FIG. 2 shows a basic circuit diagram of a conventional phase-sensitive rectifier arrangement with integration effect. A similar rectifier arrangement, however with low-pass behaviour, is known from the aforementioned book "SWITCHED CAPACITOR CIRCUITS". The output of an analog multiplier MULT, whose first receives an input signal Vin and whose second input receives a control signal T, is connected via a controllable switch means SW1 to a terminal of a capacitor C10. The second terminal of capacitor C10 is connected via a controllable switch means SW2 to the inverting input of an operational amplifier OP. Between the output and the inverting input of operational amplifier OP there is connected a capacitor C2. The first terminal and the second terminal, respectively, of capacitor C10 can be connected to a reference potential selectively via a controllable switch means SW3 and a switch means SW4, respectively. The operational cycle of the circuit comprises a first and a second half period. During the first half period the two switch means SW3 and SW4 are switched into their conducting state, while the switch means SW1 and SW2 are switched into their non-conducting state. Capacitor C10 is thus discharged. During the second half period the two switch means SW3 and SW4 are switched into their non-conducting state and switch means SW1 and SW2 are switched into their conducting state. A charge proportional to the output voltage of analog multiplier MULT is thus transferred to capacitor C2 and periodically integrated thereon. The capacitor C10 switched with the aid of switch means SW1 to SW4 then simulates an ohmic resistance.

The phase-sensitive rectifier arrangement according to FIG. 2 has the disadvantage that its realization requires many component parts. In case of very high time constants for the integrator, there is furthermore the problem that such high values are required for the capacitor ratio C2 /C10 that a circuit according to FIG. 2 can no longer be expediently realized as integrated circuit.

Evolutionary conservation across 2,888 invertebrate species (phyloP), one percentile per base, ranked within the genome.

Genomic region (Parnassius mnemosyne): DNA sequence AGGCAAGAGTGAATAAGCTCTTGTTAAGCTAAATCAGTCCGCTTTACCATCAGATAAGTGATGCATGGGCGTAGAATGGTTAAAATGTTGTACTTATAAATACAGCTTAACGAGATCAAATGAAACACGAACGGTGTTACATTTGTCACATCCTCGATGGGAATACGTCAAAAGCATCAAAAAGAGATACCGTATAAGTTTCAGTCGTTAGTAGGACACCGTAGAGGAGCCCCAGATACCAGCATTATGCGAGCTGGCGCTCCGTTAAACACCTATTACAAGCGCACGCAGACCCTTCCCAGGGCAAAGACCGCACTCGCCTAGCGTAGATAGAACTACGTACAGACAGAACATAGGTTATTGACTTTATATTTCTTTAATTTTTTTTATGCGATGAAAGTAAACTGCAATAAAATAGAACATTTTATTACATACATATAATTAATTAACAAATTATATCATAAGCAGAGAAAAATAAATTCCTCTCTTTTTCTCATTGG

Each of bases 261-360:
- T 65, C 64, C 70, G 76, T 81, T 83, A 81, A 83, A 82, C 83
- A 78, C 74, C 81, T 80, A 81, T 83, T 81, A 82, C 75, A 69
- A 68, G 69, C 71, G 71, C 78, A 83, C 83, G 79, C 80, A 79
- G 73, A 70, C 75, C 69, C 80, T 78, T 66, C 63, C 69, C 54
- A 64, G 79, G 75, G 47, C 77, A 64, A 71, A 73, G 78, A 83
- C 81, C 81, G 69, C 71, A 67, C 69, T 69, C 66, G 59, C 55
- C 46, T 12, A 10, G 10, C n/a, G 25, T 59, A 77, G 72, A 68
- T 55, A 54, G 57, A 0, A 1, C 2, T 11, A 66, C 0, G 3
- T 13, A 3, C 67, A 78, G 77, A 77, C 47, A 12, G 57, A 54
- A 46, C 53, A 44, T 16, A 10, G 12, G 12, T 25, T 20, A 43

SUMMARY OF THE INVENTION

It is thus an object of the invention to make available a phase-sensitive rectifier arrangement of the type indicated at the beginning, which can be composed with a minimum of component parts and furthermore is suited for being implemented as integrated circuit also in case of very high time constants for the integrator.

This object is met in that the phase-sensitive rectifier arrangement indicated at the beginning has a third capacitor which at one end is connectable to the output of the operational amplifier and at the other end, via the switching means, is adapted to be connected to the inverting input or to have the reference potential coupled thereto, depending on the control signal.

The phase-sensitive rectifier arrangement according to the invention can be utilized for various applications. Examples are PLL circuits, frequency mixer circuits and demodulators.

The phase-sensitive rectifier arrangement according to the invention makes use of a negative feedback operational amplifier, with the negative feedback thereof being determined either only by the second capacitor or by a parallel connection of second and third capacitors. Depending on whether the control signal just connects the third capacitor to the reference potential or to the inverting input of the operational amplifier, only the second capacitor or a parallel connection of second capacitor and third capacitor is active for the negative feedback between output and inverting input of the operational amplifier. Thus, switchable negative feedback and thus a switchable amplification of the negative feedback operational amplifier is provided. When both capacitors are connected in parallel, the negative feedback effect for the operational amplifier is stronger and, at a specific input signal, the output signal is lower than when the negative feedback occurs only via the second capacitor.